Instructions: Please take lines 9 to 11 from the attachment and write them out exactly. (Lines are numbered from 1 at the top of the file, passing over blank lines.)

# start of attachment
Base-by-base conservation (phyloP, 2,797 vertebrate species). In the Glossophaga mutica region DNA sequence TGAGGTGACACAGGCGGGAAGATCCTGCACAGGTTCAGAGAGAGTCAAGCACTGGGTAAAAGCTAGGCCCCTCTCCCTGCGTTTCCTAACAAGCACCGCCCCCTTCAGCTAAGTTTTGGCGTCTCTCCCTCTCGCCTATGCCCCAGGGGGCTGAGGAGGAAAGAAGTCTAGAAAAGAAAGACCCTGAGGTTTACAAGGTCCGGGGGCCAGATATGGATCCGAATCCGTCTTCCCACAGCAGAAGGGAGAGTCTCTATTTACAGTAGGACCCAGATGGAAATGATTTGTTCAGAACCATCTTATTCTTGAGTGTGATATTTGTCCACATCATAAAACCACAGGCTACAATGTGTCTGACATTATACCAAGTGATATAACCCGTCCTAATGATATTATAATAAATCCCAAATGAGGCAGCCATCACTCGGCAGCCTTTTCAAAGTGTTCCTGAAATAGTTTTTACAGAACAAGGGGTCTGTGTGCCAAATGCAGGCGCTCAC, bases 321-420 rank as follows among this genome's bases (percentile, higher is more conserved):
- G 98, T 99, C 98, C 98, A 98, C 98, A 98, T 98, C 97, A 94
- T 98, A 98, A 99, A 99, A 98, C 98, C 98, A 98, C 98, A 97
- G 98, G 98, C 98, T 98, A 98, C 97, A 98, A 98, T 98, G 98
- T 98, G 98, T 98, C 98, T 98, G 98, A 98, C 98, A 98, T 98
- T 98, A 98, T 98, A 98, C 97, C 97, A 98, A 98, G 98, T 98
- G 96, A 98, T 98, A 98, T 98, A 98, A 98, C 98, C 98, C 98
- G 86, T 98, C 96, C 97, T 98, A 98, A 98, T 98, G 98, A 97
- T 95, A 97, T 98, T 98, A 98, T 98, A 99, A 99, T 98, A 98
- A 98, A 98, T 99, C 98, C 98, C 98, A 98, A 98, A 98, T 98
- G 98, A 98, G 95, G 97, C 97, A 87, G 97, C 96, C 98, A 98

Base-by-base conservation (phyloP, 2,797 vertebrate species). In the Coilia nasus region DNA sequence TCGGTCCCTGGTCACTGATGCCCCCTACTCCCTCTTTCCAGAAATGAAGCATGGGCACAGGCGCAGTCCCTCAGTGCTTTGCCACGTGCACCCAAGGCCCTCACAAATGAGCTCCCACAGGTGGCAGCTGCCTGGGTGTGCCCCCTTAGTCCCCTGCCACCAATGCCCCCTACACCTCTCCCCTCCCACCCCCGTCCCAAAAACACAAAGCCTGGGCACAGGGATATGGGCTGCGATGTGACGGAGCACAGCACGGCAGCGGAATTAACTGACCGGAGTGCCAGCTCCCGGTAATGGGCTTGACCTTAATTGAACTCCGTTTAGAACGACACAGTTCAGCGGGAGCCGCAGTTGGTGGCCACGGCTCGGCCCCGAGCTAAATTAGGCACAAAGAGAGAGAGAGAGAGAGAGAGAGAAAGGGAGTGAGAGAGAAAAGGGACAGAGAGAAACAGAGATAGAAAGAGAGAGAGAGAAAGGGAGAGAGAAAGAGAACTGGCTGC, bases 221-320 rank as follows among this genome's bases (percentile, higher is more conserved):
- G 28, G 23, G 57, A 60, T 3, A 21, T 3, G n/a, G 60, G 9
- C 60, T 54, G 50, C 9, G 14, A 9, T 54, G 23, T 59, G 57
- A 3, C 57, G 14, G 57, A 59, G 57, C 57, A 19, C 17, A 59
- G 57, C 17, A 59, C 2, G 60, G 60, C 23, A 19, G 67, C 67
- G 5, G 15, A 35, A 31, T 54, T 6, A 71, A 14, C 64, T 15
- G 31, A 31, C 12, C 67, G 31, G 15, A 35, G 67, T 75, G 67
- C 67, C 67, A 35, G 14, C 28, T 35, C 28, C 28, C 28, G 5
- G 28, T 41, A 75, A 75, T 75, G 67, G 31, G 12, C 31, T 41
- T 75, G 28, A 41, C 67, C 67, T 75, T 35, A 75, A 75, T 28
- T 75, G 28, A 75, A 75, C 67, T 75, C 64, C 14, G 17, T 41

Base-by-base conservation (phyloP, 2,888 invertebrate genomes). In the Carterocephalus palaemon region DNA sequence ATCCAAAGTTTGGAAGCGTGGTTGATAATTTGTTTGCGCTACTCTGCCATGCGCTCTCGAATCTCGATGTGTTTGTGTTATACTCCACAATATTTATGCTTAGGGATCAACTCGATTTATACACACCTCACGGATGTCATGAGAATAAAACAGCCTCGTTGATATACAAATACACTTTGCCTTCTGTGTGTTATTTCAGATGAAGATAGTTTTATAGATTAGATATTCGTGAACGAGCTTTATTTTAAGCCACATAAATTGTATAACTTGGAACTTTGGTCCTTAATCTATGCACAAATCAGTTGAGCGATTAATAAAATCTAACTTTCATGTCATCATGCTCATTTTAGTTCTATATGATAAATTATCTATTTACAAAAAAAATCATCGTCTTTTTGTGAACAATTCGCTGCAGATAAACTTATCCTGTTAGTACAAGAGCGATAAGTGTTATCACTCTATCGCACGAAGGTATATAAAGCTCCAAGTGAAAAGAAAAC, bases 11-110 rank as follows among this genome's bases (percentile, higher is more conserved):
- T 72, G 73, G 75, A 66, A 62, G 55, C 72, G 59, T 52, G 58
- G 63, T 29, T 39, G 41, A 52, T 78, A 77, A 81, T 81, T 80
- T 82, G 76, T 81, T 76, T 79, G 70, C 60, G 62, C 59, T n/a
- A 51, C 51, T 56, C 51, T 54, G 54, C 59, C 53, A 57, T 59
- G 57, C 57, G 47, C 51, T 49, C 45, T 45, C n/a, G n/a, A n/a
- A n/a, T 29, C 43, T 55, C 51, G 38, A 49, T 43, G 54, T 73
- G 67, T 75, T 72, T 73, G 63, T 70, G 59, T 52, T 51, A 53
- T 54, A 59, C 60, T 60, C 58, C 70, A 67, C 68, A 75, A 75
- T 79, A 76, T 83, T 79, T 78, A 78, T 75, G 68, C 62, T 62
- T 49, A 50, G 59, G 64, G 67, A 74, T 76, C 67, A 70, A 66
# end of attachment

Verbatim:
- T 95, A 97, T 98, T 98, A 98, T 98, A 99, A 99, T 98, A 98
- A 98, A 98, T 99, C 98, C 98, C 98, A 98, A 98, A 98, T 98
- G 98, A 98, G 95, G 97, C 97, A 87, G 97, C 96, C 98, A 98